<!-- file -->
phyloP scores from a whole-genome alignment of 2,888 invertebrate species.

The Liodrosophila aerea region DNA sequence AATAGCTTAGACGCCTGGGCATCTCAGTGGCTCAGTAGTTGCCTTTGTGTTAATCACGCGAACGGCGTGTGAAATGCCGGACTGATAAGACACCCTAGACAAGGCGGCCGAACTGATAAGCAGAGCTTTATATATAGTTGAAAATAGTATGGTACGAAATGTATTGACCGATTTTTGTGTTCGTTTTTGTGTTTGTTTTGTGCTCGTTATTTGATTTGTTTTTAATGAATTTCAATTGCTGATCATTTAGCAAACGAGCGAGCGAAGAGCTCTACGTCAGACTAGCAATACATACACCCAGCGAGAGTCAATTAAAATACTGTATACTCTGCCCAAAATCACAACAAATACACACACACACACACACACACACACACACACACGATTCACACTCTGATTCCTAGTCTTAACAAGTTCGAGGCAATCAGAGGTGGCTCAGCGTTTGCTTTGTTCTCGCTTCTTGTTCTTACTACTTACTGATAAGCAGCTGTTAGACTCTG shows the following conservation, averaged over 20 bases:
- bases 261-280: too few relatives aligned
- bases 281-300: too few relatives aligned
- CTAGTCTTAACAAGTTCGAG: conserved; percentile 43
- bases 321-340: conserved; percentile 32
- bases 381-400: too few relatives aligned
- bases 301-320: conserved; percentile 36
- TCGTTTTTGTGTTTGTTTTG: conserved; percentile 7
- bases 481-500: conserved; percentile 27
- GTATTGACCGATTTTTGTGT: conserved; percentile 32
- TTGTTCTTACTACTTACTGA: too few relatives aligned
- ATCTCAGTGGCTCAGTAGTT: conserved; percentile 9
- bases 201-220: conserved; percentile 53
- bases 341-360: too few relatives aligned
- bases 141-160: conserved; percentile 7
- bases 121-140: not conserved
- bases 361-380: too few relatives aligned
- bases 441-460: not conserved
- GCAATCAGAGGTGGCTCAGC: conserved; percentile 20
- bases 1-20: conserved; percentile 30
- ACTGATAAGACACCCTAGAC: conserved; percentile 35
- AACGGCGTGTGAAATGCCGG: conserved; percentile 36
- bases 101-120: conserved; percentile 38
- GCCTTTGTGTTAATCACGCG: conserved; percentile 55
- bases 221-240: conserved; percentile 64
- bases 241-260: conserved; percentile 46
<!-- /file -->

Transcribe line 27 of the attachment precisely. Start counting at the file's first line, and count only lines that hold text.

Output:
- bases 241-260: conserved; percentile 46